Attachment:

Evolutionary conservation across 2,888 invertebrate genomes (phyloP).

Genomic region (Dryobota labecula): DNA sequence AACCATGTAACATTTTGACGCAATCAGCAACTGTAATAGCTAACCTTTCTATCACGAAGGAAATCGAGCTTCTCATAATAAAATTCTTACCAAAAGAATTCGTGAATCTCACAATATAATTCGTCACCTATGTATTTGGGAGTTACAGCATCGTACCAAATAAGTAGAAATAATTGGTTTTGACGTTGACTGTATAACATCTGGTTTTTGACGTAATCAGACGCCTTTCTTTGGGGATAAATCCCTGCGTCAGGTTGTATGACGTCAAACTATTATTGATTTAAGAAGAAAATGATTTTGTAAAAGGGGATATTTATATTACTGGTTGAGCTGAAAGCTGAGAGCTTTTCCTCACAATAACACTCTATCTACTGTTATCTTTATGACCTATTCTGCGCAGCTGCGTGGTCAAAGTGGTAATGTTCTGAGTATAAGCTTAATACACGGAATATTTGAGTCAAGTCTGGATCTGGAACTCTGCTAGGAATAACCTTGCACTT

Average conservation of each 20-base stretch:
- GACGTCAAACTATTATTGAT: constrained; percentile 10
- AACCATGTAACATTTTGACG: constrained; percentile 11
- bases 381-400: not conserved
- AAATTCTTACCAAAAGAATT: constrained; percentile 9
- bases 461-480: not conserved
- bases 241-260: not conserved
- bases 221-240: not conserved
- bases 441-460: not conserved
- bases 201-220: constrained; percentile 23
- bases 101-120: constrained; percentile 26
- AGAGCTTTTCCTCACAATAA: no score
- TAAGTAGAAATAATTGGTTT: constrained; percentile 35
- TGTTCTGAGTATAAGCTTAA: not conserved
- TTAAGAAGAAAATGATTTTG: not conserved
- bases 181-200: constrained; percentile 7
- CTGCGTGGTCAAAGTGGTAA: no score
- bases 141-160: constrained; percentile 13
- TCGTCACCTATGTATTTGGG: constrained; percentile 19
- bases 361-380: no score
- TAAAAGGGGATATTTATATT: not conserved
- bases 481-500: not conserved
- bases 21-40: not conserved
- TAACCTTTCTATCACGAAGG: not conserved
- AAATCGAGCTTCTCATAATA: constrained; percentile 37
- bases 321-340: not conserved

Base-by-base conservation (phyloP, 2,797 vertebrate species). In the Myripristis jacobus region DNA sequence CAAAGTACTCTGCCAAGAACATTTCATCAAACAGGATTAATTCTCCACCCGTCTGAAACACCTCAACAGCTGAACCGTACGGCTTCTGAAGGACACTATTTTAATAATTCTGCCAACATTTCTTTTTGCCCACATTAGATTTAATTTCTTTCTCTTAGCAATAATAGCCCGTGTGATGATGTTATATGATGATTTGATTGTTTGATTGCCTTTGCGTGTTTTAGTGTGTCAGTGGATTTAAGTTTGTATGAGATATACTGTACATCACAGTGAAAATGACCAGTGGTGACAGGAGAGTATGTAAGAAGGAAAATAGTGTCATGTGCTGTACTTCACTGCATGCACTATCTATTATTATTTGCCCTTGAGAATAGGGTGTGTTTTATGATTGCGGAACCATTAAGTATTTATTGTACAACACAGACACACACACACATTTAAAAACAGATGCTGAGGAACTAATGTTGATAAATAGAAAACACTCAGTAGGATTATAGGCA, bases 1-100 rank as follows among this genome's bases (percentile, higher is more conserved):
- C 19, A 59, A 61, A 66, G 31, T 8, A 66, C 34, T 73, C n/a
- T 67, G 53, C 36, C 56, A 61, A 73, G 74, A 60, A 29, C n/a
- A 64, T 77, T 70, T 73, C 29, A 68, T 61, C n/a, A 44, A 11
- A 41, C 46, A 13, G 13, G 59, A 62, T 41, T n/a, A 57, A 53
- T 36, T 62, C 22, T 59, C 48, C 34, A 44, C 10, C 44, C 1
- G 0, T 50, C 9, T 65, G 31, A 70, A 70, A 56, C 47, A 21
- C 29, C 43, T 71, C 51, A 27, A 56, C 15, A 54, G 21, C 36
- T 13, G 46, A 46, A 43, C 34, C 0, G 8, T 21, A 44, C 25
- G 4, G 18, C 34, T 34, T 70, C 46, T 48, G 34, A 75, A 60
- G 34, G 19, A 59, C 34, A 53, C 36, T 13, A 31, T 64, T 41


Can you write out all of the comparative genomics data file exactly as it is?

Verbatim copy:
Evolutionary conservation across 2,888 invertebrate genomes (phyloP).

Genomic region (Dryobota labecula): DNA sequence AACCATGTAACATTTTGACGCAATCAGCAACTGTAATAGCTAACCTTTCTATCACGAAGGAAATCGAGCTTCTCATAATAAAATTCTTACCAAAAGAATTCGTGAATCTCACAATATAATTCGTCACCTATGTATTTGGGAGTTACAGCATCGTACCAAATAAGTAGAAATAATTGGTTTTGACGTTGACTGTATAACATCTGGTTTTTGACGTAATCAGACGCCTTTCTTTGGGGATAAATCCCTGCGTCAGGTTGTATGACGTCAAACTATTATTGATTTAAGAAGAAAATGATTTTGTAAAAGGGGATATTTATATTACTGGTTGAGCTGAAAGCTGAGAGCTTTTCCTCACAATAACACTCTATCTACTGTTATCTTTATGACCTATTCTGCGCAGCTGCGTGGTCAAAGTGGTAATGTTCTGAGTATAAGCTTAATACACGGAATATTTGAGTCAAGTCTGGATCTGGAACTCTGCTAGGAATAACCTTGCACTT

Average conservation of each 20-base stretch:
- GACGTCAAACTATTATTGAT: constrained; percentile 10
- AACCATGTAACATTTTGACG: constrained; percentile 11
- bases 381-400: not conserved
- AAATTCTTACCAAAAGAATT: constrained; percentile 9
- bases 461-480: not conserved
- bases 241-260: not conserved
- bases 221-240: not conserved
- bases 441-460: not conserved
- bases 201-220: constrained; percentile 23
- bases 101-120: constrained; percentile 26
- AGAGCTTTTCCTCACAATAA: no score
- TAAGTAGAAATAATTGGTTT: constrained; percentile 35
- TGTTCTGAGTATAAGCTTAA: not conserved
- TTAAGAAGAAAATGATTTTG: not conserved
- bases 181-200: constrained; percentile 7
- CTGCGTGGTCAAAGTGGTAA: no score
- bases 141-160: constrained; percentile 13
- TCGTCACCTATGTATTTGGG: constrained; percentile 19
- bases 361-380: no score
- TAAAAGGGGATATTTATATT: not conserved
- bases 481-500: not conserved
- bases 21-40: not conserved
- TAACCTTTCTATCACGAAGG: not conserved
- AAATCGAGCTTCTCATAATA: constrained; percentile 37
- bases 321-340: not conserved

Base-by-base conservation (phyloP, 2,797 vertebrate species). In the Myripristis jacobus region DNA sequence CAAAGTACTCTGCCAAGAACATTTCATCAAACAGGATTAATTCTCCACCCGTCTGAAACACCTCAACAGCTGAACCGTACGGCTTCTGAAGGACACTATTTTAATAATTCTGCCAACATTTCTTTTTGCCCACATTAGATTTAATTTCTTTCTCTTAGCAATAATAGCCCGTGTGATGATGTTATATGATGATTTGATTGTTTGATTGCCTTTGCGTGTTTTAGTGTGTCAGTGGATTTAAGTTTGTATGAGATATACTGTACATCACAGTGAAAATGACCAGTGGTGACAGGAGAGTATGTAAGAAGGAAAATAGTGTCATGTGCTGTACTTCACTGCATGCACTATCTATTATTATTTGCCCTTGAGAATAGGGTGTGTTTTATGATTGCGGAACCATTAAGTATTTATTGTACAACACAGACACACACACACATTTAAAAACAGATGCTGAGGAACTAATGTTGATAAATAGAAAACACTCAGTAGGATTATAGGCA, bases 1-100 rank as follows among this genome's bases (percentile, higher is more conserved):
- C 19, A 59, A 61, A 66, G 31, T 8, A 66, C 34, T 73, C n/a
- T 67, G 53, C 36, C 56, A 61, A 73, G 74, A 60, A 29, C n/a
- A 64, T 77, T 70, T 73, C 29, A 68, T 61, C n/a, A 44, A 11
- A 41, C 46, A 13, G 13, G 59, A 62, T 41, T n/a, A 57, A 53
- T 36, T 62, C 22, T 59, C 48, C 34, A 44, C 10, C 44, C 1
- G 0, T 50, C 9, T 65, G 31, A 70, A 70, A 56, C 47, A 21
- C 29, C 43, T 71, C 51, A 27, A 56, C 15, A 54, G 21, C 36
- T 13, G 46, A 46, A 43, C 34, C 0, G 8, T 21, A 44, C 25
- G 4, G 18, C 34, T 34, T 70, C 46, T 48, G 34, A 75, A 60
- G 34, G 19, A 59, C 34, A 53, C 36, T 13, A 31, T 64, T 41